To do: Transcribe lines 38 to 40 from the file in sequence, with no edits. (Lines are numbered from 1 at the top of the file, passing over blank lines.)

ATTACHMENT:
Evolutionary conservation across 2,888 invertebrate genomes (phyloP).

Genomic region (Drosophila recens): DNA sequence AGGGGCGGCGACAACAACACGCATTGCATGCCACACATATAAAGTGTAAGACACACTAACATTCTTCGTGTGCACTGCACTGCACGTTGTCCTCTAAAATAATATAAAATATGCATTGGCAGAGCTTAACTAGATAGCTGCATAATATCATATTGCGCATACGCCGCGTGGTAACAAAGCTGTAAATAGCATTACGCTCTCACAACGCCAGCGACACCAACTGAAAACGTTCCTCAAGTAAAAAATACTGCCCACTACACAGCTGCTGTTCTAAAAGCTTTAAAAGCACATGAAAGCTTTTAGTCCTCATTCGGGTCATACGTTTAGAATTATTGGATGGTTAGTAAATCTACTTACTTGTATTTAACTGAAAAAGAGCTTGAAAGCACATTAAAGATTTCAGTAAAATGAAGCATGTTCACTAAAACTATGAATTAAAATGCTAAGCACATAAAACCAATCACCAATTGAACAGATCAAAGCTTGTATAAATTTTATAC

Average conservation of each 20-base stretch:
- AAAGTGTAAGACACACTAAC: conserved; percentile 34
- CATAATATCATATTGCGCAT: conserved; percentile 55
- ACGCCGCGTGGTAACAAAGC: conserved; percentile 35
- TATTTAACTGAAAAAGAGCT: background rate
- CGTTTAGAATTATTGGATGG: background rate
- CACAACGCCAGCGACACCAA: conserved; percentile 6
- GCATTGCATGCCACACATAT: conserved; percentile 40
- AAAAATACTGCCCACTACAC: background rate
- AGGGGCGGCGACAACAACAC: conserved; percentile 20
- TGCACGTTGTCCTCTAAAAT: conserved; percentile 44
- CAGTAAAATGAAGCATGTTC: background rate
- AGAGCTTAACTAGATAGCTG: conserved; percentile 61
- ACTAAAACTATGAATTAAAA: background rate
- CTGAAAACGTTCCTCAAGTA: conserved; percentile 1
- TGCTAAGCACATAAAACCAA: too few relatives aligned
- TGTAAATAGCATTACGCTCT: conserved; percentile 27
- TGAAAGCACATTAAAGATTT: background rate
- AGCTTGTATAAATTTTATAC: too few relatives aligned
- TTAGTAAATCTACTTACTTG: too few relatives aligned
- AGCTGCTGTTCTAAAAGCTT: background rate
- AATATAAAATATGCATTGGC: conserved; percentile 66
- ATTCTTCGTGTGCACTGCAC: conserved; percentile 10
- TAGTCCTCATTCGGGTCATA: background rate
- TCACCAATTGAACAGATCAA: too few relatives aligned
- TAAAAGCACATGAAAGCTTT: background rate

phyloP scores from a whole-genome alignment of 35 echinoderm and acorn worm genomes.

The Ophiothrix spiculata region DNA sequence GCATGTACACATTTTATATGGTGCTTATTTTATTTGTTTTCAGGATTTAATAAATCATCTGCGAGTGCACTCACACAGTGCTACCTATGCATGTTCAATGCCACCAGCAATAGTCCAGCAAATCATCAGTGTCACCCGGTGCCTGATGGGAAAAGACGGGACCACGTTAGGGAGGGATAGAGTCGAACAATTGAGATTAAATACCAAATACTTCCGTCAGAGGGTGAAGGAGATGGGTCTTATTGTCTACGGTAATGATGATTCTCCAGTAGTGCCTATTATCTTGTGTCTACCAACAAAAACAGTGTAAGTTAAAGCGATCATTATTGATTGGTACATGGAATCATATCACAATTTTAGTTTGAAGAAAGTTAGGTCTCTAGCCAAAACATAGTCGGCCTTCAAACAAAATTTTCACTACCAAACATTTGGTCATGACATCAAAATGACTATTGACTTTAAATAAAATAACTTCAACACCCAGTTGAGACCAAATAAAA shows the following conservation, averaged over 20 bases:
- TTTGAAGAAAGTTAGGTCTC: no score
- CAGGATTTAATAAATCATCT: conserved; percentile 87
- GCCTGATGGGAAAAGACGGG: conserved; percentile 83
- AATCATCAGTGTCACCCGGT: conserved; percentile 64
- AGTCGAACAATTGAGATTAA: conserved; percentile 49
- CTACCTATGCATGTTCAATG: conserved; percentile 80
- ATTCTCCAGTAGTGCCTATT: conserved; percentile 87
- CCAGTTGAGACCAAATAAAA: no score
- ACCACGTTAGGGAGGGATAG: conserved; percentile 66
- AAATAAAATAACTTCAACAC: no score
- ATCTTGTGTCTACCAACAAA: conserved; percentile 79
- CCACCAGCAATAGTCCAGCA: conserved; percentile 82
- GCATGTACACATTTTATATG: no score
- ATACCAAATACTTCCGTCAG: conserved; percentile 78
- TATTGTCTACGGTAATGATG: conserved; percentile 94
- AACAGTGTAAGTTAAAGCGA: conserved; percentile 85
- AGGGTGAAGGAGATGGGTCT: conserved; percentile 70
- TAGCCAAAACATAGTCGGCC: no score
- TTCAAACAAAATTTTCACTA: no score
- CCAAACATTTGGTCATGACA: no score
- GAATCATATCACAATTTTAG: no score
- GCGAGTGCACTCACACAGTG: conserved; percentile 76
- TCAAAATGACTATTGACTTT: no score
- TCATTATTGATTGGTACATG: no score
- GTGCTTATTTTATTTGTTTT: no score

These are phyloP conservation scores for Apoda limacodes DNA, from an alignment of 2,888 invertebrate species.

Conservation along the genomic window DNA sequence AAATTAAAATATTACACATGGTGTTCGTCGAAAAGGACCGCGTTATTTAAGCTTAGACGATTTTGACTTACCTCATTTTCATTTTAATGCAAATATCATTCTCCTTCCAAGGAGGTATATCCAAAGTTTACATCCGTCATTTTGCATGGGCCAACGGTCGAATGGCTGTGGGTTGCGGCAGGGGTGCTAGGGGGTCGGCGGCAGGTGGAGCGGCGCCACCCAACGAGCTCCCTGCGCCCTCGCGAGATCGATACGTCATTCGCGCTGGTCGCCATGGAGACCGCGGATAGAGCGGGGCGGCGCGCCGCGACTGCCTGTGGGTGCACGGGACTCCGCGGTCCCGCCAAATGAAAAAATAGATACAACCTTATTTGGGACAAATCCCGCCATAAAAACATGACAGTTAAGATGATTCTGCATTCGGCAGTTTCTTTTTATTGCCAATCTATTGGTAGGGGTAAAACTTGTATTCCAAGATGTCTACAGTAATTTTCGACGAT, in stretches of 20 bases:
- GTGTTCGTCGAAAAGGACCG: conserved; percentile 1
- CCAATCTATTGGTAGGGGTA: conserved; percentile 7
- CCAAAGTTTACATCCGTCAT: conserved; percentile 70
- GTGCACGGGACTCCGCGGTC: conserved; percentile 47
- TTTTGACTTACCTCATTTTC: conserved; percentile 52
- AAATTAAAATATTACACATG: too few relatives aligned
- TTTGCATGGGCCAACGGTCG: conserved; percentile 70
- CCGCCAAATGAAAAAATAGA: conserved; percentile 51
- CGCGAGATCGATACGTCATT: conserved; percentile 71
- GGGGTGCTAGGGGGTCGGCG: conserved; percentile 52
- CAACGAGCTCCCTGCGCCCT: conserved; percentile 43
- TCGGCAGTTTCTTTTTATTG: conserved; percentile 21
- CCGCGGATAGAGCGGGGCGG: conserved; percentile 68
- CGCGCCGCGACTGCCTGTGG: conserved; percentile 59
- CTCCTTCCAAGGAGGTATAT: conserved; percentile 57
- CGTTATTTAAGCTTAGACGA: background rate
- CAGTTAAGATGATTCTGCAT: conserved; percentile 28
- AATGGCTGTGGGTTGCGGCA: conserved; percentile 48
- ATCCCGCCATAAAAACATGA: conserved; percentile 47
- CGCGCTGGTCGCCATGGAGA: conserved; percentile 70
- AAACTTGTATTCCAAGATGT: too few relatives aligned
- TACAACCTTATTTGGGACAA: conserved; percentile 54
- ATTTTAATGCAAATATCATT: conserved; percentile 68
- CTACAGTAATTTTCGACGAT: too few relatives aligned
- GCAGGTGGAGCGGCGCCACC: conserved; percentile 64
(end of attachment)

- CCAGTTGAGACCAAATAAAA: no score
- ACCACGTTAGGGAGGGATAG: conserved; percentile 66
- AAATAAAATAACTTCAACAC: no score